What has kept this series of five novels in my bag and on my shelf is their format: how they have multiple lives, are simultaneously conceptual artworks and books, exhibitions and critique, part of the world and pieces of time – the fast hours I have spent munching through them.
I have secretly kept two copies of this series for years. One is tucked away on a bookshelf at home – which I do not lend and guard rather jealously – while the other I travel with. Every year, I take it to meet a new group of students in order to blow apart their preconceived ideas of what artworks and exhibitions can be; I have also lent it to friends and lovers, and lost and replaced it on a regular basis.
I once put the series in a travelling exhibition I co-curated, trying different ways of displaying it: could the worlds of the books be opened up during a visit to an exhibition? I was wondering how they would perform in the context of a gallery after roaming the world outside the white cube. Could I contain an exhibition in an exhibition? Would anyone actually read it?
Framed and placed on a carefully designed book display, they looked wonderful and no one touched them. Next time round, I placed them casually on a pair of comfortable benches/sculptures. I immediately knew it had worked because one of the books was stolen during the opening. They kept disappearing and had to be bought again and again. I have since kept an alert on eBay so that I know when one appears, just in case, as I cannot ever have too many ‘Ways’.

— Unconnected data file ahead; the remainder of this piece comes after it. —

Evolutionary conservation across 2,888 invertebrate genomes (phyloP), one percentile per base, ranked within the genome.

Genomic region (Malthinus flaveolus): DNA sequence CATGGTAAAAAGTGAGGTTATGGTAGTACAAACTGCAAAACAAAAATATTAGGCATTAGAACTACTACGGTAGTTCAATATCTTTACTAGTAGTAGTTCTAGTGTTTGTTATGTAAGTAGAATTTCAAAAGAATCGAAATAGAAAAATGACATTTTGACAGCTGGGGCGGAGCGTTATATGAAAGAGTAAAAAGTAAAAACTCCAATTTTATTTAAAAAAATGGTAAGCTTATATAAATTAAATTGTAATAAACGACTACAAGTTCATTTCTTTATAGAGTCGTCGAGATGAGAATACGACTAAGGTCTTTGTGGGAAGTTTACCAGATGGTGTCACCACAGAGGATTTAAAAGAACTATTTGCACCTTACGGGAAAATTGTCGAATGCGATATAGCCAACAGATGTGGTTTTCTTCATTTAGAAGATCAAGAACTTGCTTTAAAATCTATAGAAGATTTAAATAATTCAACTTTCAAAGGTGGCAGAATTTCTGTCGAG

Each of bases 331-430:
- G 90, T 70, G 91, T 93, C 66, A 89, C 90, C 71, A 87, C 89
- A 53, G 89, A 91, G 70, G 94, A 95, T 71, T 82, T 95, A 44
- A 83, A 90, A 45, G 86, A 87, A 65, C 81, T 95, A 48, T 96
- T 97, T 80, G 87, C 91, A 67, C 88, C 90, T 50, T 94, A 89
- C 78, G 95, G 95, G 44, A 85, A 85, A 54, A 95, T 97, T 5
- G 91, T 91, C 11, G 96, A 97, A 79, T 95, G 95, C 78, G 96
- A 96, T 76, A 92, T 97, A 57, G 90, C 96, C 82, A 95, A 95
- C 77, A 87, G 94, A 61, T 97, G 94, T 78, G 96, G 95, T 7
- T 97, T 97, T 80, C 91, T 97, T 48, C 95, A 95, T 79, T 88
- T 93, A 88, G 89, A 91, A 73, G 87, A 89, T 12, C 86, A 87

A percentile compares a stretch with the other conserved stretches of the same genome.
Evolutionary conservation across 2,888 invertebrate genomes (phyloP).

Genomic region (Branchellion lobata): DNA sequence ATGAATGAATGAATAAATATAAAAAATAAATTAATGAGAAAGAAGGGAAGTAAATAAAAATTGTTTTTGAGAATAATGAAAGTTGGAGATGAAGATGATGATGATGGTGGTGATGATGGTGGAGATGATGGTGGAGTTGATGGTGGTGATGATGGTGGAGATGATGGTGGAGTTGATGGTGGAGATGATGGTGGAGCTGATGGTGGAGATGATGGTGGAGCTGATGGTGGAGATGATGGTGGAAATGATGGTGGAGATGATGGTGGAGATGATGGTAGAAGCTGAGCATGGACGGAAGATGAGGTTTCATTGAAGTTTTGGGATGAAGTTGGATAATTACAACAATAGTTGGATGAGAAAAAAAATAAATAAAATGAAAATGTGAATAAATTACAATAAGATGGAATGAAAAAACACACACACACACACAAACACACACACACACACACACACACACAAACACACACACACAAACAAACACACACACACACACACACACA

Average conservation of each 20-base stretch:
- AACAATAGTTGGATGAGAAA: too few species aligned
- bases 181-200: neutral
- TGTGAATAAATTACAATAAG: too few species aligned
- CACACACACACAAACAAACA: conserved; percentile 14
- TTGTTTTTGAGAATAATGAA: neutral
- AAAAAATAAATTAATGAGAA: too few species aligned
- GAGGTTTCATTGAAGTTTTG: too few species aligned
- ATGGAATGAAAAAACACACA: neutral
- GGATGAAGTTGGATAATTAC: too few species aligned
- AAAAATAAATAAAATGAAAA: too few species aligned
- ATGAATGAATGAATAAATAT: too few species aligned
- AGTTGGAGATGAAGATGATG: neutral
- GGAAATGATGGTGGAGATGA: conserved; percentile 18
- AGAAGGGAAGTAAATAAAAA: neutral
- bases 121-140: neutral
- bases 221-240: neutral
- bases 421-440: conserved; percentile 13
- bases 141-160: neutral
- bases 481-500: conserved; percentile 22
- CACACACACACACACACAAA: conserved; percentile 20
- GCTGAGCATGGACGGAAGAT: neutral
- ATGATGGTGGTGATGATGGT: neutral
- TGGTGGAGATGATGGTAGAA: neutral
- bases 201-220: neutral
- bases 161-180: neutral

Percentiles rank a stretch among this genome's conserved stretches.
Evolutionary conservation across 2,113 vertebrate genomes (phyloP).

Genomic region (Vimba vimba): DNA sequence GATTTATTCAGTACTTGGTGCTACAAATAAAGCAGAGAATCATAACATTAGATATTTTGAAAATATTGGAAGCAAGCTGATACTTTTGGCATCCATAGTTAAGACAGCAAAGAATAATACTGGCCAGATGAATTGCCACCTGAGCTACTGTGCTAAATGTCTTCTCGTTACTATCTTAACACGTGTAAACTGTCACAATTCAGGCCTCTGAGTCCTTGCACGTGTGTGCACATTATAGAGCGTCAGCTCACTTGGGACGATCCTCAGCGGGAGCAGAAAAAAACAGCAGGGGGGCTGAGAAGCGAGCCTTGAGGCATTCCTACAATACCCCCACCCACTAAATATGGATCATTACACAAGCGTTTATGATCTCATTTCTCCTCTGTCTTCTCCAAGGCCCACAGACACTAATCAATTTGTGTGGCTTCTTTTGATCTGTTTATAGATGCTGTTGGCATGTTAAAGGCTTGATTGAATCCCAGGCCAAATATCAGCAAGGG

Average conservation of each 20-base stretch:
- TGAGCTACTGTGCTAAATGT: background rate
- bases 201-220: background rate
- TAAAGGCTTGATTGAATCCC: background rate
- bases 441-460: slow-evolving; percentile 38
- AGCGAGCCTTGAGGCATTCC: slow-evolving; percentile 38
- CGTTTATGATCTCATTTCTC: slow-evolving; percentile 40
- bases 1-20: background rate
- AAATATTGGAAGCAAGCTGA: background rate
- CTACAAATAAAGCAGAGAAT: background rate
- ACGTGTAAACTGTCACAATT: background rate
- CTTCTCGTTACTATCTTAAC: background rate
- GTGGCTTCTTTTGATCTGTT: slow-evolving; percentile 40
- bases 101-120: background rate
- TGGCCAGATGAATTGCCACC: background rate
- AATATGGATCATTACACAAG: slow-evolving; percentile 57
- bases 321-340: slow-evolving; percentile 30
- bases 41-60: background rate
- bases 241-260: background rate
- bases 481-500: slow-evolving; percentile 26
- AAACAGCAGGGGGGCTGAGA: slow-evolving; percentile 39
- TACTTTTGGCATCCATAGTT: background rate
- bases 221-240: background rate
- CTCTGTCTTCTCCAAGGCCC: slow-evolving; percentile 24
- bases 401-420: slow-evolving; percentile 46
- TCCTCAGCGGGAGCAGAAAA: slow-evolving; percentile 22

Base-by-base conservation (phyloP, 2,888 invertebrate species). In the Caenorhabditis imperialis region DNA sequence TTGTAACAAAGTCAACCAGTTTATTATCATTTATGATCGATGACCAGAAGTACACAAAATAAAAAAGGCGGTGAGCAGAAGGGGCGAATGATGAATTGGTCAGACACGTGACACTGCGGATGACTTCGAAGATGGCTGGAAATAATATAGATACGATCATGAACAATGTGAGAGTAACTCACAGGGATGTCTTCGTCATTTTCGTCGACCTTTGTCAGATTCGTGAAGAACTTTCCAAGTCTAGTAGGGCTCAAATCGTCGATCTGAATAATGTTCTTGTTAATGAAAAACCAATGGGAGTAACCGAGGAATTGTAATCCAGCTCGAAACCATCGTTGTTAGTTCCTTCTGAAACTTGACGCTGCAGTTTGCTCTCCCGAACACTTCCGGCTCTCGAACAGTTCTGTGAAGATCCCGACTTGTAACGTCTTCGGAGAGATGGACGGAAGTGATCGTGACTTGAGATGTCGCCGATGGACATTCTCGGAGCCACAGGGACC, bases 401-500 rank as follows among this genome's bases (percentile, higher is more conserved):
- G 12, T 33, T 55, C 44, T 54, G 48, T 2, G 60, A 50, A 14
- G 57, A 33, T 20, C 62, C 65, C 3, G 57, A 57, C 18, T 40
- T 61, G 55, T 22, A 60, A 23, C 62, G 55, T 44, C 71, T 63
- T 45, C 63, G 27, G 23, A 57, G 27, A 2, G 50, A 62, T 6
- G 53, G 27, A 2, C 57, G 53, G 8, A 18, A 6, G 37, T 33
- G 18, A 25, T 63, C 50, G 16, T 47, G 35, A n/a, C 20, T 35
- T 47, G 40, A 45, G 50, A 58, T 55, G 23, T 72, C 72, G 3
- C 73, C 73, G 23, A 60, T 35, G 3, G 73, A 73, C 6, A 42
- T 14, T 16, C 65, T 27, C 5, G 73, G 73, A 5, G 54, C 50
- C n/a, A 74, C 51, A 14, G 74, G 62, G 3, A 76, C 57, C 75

But what are they, anyway? Here are the facts as I understand them: Rita McBride invited a number of people to collectively write a book within a literary genre and a series of rules: the erotic/romantic novel, science fiction, the detective novel, self-help and biography. Apparently, each novel had to include a female heroine, who travelled a lot, had a lot of sex and encountered – casually, coincidentally, often unnamed – artworks by McBride. The books do not say which chapters or parts were written by whom. Did they each write a different chapter, or did they ping-pong through the whole thing? Is this an exquisite corpse or a collective voice?
Here are the facts as I see them: McBride has been making sculptures and installations that explore public space and fiction and which often provide a set or an audience for different kinds of performances or public address. She could not find an appropriate way of documenting, or of talking about, these works in a manner which was not ‘and then I did this, and then I did that, and then they did this and that’. So, she invented the ‘Ways’: novels in which her works appear much as they do in an exhibition, in a city or in the world – but parallel ones. The novels are at the opposite end of the spectrum to art criticism or art theory and they all firmly reside within pulp fiction, opening up different audiences, both inside and outside their own means of production.
The facts as you might read them are: Genny O can’t seem to lose her virginity in Heartways (2004), while artworks are transported with great difficulty and adventure to a biennial in Futureways (2004) and, in Crimeways (2005), New York needs to be rescued from bad taste and art fascists. Myways (2006) offers Gina Ashcraft’s vast wisdom and understanding of artists’ struggles and dilemmas. And finally (or not?), Westways (2011) follows the adventurous life of Mae West, who might be ‘the voluptuous and free-spirited American movie siren of the 1930s’, an inflatable vest or the 52-metre carbon-fibre sculpture by McBride in the city of Munich.
Céline Condorelli is an artist based in London, UK, and Lisbon, Portugal. Forthcoming exhibitions include Albertinum, Dresden, Germany, Kunstahus Pasquart, Switzerland, and Kunsthal Aarhus, Denmark.
First published in Issue 200